The course is built on the building block concept, and the instruction was clear and unhurried. It is geared for a student who's never been either on a sidecar rig or a trike.   Allan made sure to get class participation by involving us students in the discussions.  Then it was time for us to get on the motorcycles!  ABATE had small Suzuki GZ 250 motorcycles with Velorex sidecars attached.  There were also two Honda Trikes, one with a 750cc motor and the other with a 1300cc motor.  Becky and Mike settled onto these trikes respectively.

Here's the Suzuki GZ 250 with Velorex Sidecar Rig I rode most of today

Here's one of the two Honda Trikes

This gives you an idea of how much bigger the Ural is compared to the smaller Suzuki Rig

Using again the building block concept, we started with basic training such as motorcycle controls, hand signals, basic stop and go of the motorcycles, slow turns and maneuvers.  At first, it was a bit slow for me since I'd been riding Natasha, my Ural sidecar rig, for over 6000 miles now but things got interesting fast enough!

Riding a sidecar rig that does not have a driven sidecar wheel like my Natasha was "eye-opening".  I was now experiencing the yaw forces that riders of rigs that are 1WD experience. For example, when you accelerate from a stop, the sidecar resists due to inertia for the tiniest but noticeable bit.  Left hand turns mean that while the tug is slowing to make the left turn, the sidecar still has the momentum to go straight for a bit.  Right hand turns were pretty much the same as on Natasha, you got to slow down or risk "flying the chair".  Quick stops are marked by the sidecar still having forward momentum which forces you to compensate with the handlebar.  All very new experiences for me since Natasha, with the exception of right turn behaviors, does not do these things!.  Day One, all sidecar riders are given 50lbs of ballast in the form of a sandbag, Day Two, the ballast is removed!

All the maneuvers you do will be familiar if you've ever taken basic rider training.  It involves riding specific tracks outlined by orange plastic cones and explained by thorough instructions and demonstrations by Allan, our instructor.  Allan always made sure to provide immediate feedback, but what I liked best is he did it for the other students in a manner which built up their confidence and with a sense of humor.

Here's a couple of pictures of a home built VW Trike.  I'd never heard of these until today, but Mike, my fellow student had mentioned he had one as well.  It's apparently a VW beetle which has been chopped in half and the front end of a motorcycle grafted on to make it a trike!  The rider was there during lunch to be given the driver's test for Trike endorsement by Allan.  Third party driver license testing is apparently one more of the offerings of ABATE.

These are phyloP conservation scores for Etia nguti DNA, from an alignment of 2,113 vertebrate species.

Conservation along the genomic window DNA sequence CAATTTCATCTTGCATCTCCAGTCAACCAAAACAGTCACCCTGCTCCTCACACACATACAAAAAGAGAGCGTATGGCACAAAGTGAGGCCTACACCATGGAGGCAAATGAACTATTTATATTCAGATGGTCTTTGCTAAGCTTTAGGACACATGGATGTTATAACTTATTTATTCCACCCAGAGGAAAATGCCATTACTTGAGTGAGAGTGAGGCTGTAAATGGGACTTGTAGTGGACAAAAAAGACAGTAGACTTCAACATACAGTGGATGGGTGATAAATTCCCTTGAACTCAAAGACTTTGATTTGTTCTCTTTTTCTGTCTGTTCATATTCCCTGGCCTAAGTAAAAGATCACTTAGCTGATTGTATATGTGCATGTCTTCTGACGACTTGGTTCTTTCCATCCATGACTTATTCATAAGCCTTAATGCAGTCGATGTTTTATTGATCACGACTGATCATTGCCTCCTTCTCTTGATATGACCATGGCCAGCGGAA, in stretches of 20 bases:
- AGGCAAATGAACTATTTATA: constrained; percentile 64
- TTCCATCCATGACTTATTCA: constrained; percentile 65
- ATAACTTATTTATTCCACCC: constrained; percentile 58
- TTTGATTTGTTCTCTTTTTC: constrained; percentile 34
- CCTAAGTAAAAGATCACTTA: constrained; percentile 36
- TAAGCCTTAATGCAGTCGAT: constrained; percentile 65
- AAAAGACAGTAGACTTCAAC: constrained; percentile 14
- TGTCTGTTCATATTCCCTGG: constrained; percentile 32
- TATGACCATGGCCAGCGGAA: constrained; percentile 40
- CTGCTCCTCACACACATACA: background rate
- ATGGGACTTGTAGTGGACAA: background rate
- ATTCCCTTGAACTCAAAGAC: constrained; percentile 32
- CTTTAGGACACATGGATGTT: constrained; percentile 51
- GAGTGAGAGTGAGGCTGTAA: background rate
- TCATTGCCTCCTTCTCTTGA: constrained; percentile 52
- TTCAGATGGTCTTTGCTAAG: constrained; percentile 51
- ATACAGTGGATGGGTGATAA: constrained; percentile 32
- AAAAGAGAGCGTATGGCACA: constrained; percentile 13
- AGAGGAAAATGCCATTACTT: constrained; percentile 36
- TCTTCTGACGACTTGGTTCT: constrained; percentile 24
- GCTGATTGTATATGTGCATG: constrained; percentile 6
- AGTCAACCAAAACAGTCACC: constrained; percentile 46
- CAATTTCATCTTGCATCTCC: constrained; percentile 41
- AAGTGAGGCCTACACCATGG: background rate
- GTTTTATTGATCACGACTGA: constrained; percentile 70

Definitely an eye-catching beast

The rider/owner said he built it himself, and took about a year to do it.

After lunch we practiced more involved maneuvers and courses.  I was having a good time with the small Suzuki GZ250 sidecar rig and apparently was getting pretty comfortable with it.  I say this because after I returned to the staging area after one exercise which involved figure eight tracks and tight right and left hand turns, Allan walked up to me and held up two of his finger as if he was squeezing a two inch object together.

He had a big smile on his face and I asked what he meant by the gesture.  Turns out he was indicating that I had taken a right turn fast enough that I'd managed to "fly the chair"; the gap between his fingers indicated the amount of space between my tire and the pavement for a brief moment!  I never even felt the sidecar come up!

I'd told Allan one of my objectives was to "safely and intentionally fly the chair" and to learn to deal with it in a safe manner.  The fact that I'd done it without even knowing was initially surprising, hence Allan's smile at my shocked expression; and subsequently both a bit amusing and thought-provoking.

4:00 PM came around and we were done for Day One.  Allan asked if we had any more questions or wanted to try anything else.  I asked if I could run the same course but this time on Natasha.  "Of course!" said Allan.  All day he'd repeatedly asked us if we wanted to swap bikes and such.  I walked over to Natasha and did a couple of runs of the figure eight course.  You have to upshift into second gear and get up to at least 20 mph in the straightaways so I had some good speed going into the tight right handed turns.